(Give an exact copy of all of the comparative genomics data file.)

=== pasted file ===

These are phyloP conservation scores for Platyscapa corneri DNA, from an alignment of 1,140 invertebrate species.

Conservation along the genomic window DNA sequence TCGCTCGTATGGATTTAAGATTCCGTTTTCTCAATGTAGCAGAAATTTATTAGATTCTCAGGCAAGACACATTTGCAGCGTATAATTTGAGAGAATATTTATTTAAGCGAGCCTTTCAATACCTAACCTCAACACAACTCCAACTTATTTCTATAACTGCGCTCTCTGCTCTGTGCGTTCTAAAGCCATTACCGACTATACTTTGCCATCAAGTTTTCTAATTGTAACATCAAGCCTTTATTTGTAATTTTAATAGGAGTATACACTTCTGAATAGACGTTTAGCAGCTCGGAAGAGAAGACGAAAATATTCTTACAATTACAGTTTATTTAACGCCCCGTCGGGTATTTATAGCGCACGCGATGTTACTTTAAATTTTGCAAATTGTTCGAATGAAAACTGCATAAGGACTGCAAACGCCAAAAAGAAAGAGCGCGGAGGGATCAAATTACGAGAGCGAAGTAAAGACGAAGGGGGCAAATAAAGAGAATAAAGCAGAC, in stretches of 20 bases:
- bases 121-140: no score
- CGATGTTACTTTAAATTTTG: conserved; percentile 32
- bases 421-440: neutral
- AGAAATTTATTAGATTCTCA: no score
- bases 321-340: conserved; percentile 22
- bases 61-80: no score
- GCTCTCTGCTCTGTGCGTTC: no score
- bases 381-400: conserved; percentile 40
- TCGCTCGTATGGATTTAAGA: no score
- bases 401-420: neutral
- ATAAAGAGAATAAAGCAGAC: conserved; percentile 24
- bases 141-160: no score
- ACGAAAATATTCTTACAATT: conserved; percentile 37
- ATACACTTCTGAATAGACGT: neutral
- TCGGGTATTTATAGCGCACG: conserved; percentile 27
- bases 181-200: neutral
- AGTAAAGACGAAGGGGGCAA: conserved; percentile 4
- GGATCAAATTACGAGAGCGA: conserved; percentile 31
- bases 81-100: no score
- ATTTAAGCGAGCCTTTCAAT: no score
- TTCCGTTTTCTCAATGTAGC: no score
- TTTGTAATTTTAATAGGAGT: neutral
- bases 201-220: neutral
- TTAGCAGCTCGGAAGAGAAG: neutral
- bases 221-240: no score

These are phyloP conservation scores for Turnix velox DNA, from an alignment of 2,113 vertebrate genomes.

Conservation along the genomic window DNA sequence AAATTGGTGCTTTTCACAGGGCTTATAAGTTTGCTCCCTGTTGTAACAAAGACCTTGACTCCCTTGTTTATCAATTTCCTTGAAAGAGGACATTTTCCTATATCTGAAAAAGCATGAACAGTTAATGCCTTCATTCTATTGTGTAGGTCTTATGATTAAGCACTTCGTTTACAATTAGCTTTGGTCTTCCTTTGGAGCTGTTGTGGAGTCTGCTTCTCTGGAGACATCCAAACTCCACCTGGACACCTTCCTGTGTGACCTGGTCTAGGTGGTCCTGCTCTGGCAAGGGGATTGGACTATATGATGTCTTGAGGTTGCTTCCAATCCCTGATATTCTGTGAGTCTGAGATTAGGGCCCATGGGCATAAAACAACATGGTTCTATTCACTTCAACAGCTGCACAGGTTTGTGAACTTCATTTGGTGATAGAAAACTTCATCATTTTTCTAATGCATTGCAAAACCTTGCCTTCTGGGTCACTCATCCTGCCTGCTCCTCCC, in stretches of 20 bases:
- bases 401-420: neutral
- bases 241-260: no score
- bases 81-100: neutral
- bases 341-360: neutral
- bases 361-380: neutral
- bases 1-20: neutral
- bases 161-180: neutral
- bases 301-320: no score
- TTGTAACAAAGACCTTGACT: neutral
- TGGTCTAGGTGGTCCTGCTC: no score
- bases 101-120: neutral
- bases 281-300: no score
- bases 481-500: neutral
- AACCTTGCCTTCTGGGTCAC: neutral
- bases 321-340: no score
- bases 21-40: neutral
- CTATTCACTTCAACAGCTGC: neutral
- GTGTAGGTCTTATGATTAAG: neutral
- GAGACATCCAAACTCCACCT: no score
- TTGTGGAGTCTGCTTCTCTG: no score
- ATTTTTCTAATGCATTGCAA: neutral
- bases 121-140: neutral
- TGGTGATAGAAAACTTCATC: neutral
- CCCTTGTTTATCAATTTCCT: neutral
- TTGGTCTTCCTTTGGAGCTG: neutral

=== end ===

These are phyloP conservation scores for Platyscapa corneri DNA, from an alignment of 1,140 invertebrate species.

Conservation along the genomic window DNA sequence TCGCTCGTATGGATTTAAGATTCCGTTTTCTCAATGTAGCAGAAATTTATTAGATTCTCAGGCAAGACACATTTGCAGCGTATAATTTGAGAGAATATTTATTTAAGCGAGCCTTTCAATACCTAACCTCAACACAACTCCAACTTATTTCTATAACTGCGCTCTCTGCTCTGTGCGTTCTAAAGCCATTACCGACTATACTTTGCCATCAAGTTTTCTAATTGTAACATCAAGCCTTTATTTGTAATTTTAATAGGAGTATACACTTCTGAATAGACGTTTAGCAGCTCGGAAGAGAAGACGAAAATATTCTTACAATTACAGTTTATTTAACGCCCCGTCGGGTATTTATAGCGCACGCGATGTTACTTTAAATTTTGCAAATTGTTCGAATGAAAACTGCATAAGGACTGCAAACGCCAAAAAGAAAGAGCGCGGAGGGATCAAATTACGAGAGCGAAGTAAAGACGAAGGGGGCAAATAAAGAGAATAAAGCAGAC, in stretches of 20 bases:
- bases 121-140: no score
- CGATGTTACTTTAAATTTTG: conserved; percentile 32
- bases 421-440: neutral
- AGAAATTTATTAGATTCTCA: no score
- bases 321-340: conserved; percentile 22
- bases 61-80: no score
- GCTCTCTGCTCTGTGCGTTC: no score
- bases 381-400: conserved; percentile 40
- TCGCTCGTATGGATTTAAGA: no score
- bases 401-420: neutral
- ATAAAGAGAATAAAGCAGAC: conserved; percentile 24
- bases 141-160: no score
- ACGAAAATATTCTTACAATT: conserved; percentile 37
- ATACACTTCTGAATAGACGT: neutral
- TCGGGTATTTATAGCGCACG: conserved; percentile 27
- bases 181-200: neutral
- AGTAAAGACGAAGGGGGCAA: conserved; percentile 4
- GGATCAAATTACGAGAGCGA: conserved; percentile 31
- bases 81-100: no score
- ATTTAAGCGAGCCTTTCAAT: no score
- TTCCGTTTTCTCAATGTAGC: no score
- TTTGTAATTTTAATAGGAGT: neutral
- bases 201-220: neutral
- TTAGCAGCTCGGAAGAGAAG: neutral
- bases 221-240: no score

These are phyloP conservation scores for Turnix velox DNA, from an alignment of 2,113 vertebrate genomes.

Conservation along the genomic window DNA sequence AAATTGGTGCTTTTCACAGGGCTTATAAGTTTGCTCCCTGTTGTAACAAAGACCTTGACTCCCTTGTTTATCAATTTCCTTGAAAGAGGACATTTTCCTATATCTGAAAAAGCATGAACAGTTAATGCCTTCATTCTATTGTGTAGGTCTTATGATTAAGCACTTCGTTTACAATTAGCTTTGGTCTTCCTTTGGAGCTGTTGTGGAGTCTGCTTCTCTGGAGACATCCAAACTCCACCTGGACACCTTCCTGTGTGACCTGGTCTAGGTGGTCCTGCTCTGGCAAGGGGATTGGACTATATGATGTCTTGAGGTTGCTTCCAATCCCTGATATTCTGTGAGTCTGAGATTAGGGCCCATGGGCATAAAACAACATGGTTCTATTCACTTCAACAGCTGCACAGGTTTGTGAACTTCATTTGGTGATAGAAAACTTCATCATTTTTCTAATGCATTGCAAAACCTTGCCTTCTGGGTCACTCATCCTGCCTGCTCCTCCC, in stretches of 20 bases:
- bases 401-420: neutral
- bases 241-260: no score
- bases 81-100: neutral
- bases 341-360: neutral
- bases 361-380: neutral
- bases 1-20: neutral
- bases 161-180: neutral
- bases 301-320: no score
- TTGTAACAAAGACCTTGACT: neutral
- TGGTCTAGGTGGTCCTGCTC: no score
- bases 101-120: neutral
- bases 281-300: no score
- bases 481-500: neutral
- AACCTTGCCTTCTGGGTCAC: neutral
- bases 321-340: no score
- bases 21-40: neutral
- CTATTCACTTCAACAGCTGC: neutral
- GTGTAGGTCTTATGATTAAG: neutral
- GAGACATCCAAACTCCACCT: no score
- TTGTGGAGTCTGCTTCTCTG: no score
- ATTTTTCTAATGCATTGCAA: neutral
- bases 121-140: neutral
- TGGTGATAGAAAACTTCATC: neutral
- CCCTTGTTTATCAATTTCCT: neutral
- TTGGTCTTCCTTTGGAGCTG: neutral